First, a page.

This, then, is one species of monarchical government in which the kingly power is in a general for life; and is sometimes hereditary, sometimes elective: besides, there is also another, which is to be met with among some of the barbarians, in which the kings are invested with powers nearly equal to a tyranny, yet are, in some respects, bound by the laws and the customs of their country; for as the barbarians are by nature more prone to slavery than the Greeks, and those in Asia more than those in Europe, they endure without murmuring a despotic government; for this reason their governments are tyrannies; but yet not liable to be overthrown, as being customary and according to law. Their guards also are such as are used in a kingly government, not a despotic one; for the guards of their kings are his citizens, but a tyrant's are foreigners. The one commands, in the manner the law directs, those who willingly obey; the other, arbitrarily, those who consent not. The one, therefore, is guarded by the citizens, the other against them.
These, then, are the two different sorts of these monarchies, and another is that which in ancient Greece they called aesumnetes; which is nothing more than an elective tyranny; and its difference from that which is to be found amongst the barbarians consists not in its not being according to law, but only in its not being according to the ancient customs of the country. Some persons possessed this power for life, others only for a particular time or particular purpose, as the people of Mitylene elected Pittacus to oppose the exiles, who were headed by Antimenides and Alcaeus the poet, as we learn from a poem of his; for he upbraids the Mitylenians for having chosen Pittacus for their tyrant, and with one [1285b] voice extolling him to the skies who was the ruin of a rash and devoted people. These sorts of government then are, and ever were, despotic, on account of their being tyrannies; but inasmuch as they are elective, and over a free people, they are also kingly.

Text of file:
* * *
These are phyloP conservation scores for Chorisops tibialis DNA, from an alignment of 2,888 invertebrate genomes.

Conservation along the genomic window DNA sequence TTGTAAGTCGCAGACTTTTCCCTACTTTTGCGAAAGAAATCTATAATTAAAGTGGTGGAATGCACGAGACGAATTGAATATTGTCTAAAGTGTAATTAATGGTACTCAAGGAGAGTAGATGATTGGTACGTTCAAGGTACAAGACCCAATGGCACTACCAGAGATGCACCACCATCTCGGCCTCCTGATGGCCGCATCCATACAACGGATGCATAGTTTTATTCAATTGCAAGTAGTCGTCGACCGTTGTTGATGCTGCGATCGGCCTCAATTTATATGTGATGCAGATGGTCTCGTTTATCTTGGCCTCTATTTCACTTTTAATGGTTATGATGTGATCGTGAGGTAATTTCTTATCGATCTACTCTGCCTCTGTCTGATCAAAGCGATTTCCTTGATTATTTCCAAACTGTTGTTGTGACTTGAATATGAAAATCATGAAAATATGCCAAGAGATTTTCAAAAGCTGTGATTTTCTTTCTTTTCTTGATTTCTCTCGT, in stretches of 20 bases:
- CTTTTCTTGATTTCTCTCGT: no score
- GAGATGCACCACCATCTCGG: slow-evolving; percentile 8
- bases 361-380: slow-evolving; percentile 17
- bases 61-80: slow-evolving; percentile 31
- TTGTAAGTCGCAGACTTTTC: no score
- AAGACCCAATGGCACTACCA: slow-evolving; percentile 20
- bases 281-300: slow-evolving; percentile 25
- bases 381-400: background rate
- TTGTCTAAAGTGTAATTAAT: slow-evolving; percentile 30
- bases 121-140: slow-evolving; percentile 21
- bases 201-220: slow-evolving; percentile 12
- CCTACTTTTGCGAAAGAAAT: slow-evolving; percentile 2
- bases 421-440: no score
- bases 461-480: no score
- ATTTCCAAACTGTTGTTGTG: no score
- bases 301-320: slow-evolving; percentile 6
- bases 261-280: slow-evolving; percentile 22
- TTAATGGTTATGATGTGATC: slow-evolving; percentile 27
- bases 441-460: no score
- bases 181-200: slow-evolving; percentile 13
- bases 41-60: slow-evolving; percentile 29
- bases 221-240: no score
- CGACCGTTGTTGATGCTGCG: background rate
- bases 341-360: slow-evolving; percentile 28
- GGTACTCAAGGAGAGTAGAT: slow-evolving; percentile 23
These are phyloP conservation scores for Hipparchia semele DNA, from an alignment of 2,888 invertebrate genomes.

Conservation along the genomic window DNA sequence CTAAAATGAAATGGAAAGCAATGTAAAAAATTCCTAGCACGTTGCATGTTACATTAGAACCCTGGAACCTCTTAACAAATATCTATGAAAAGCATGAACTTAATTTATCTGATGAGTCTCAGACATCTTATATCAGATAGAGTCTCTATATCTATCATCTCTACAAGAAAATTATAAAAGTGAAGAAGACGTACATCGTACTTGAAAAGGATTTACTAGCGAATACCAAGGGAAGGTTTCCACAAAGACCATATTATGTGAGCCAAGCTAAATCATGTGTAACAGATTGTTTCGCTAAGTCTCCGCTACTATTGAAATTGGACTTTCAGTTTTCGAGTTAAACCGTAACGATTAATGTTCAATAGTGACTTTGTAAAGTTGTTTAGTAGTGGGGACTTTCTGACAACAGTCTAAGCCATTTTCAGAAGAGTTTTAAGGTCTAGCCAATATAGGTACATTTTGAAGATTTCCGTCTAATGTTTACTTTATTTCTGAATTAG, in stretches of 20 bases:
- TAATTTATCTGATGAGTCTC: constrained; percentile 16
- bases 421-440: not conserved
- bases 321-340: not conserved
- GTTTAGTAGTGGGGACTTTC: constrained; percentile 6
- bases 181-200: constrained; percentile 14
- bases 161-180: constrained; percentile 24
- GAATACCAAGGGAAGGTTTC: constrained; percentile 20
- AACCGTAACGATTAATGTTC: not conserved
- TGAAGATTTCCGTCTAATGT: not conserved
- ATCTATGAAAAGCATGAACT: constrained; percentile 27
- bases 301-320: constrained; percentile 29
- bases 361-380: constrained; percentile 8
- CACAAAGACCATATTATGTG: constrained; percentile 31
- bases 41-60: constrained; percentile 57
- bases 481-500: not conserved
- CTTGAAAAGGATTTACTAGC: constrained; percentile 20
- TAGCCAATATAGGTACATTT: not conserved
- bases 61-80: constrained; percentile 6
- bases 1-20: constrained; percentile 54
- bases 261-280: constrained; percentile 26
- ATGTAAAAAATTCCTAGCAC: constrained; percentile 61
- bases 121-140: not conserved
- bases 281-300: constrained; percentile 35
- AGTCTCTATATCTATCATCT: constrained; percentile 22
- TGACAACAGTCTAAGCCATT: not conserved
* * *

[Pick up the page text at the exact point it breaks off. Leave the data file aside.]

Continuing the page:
A fourth species of kingly government is that which was in use in the heroic times, when a free people submitted to a kingly government, according to the laws and customs of their country. For those who were at first of benefit to mankind, either in arts or arms, or by collecting them into civil society, or procuring them an establishment, became the kings of a willing people, and established an hereditary monarchy. They were particularly their generals in war, and presided over their sacrifices, excepting such only as belonged to the priests: they were also the supreme judges over the people; and in this case some of them took an oath, others did not; they did, the form of swearing was by their sceptre held out.
In ancient times the power of the kings extended to everything whatsoever, both civil, domestic, and foreign; but in after-times they relinquished some of their privileges, and others the people assumed, so that, in some states, they left their kings only the right of presiding over the sacrifices; and even those whom it were worth while to call by that name had only the right of being commander-in-chief in their foreign wars.
These, then, are the four sorts of kingdoms: the first is that of the heroic times; which was a government over a free people, with its rights in some particulars marked out; for the king was their general, their judge, and their high priest. The second, that of the barbarians; which is an hereditary despotic government regulated by laws: the third is that which they call aesumnetic, which is an elective tyranny. The fourth is the Lacedaemonian; and this, in few words, is nothing more than an hereditary generalship: and in these particulars they differ from each other. There is a fifth species of kingly government, which is when one person has a supreme power over all things whatsoever, in the manner that every state and every city has over those things which belong to the public: for as the master of a family is king in his own house, so such a king is master of a family in his own city or state.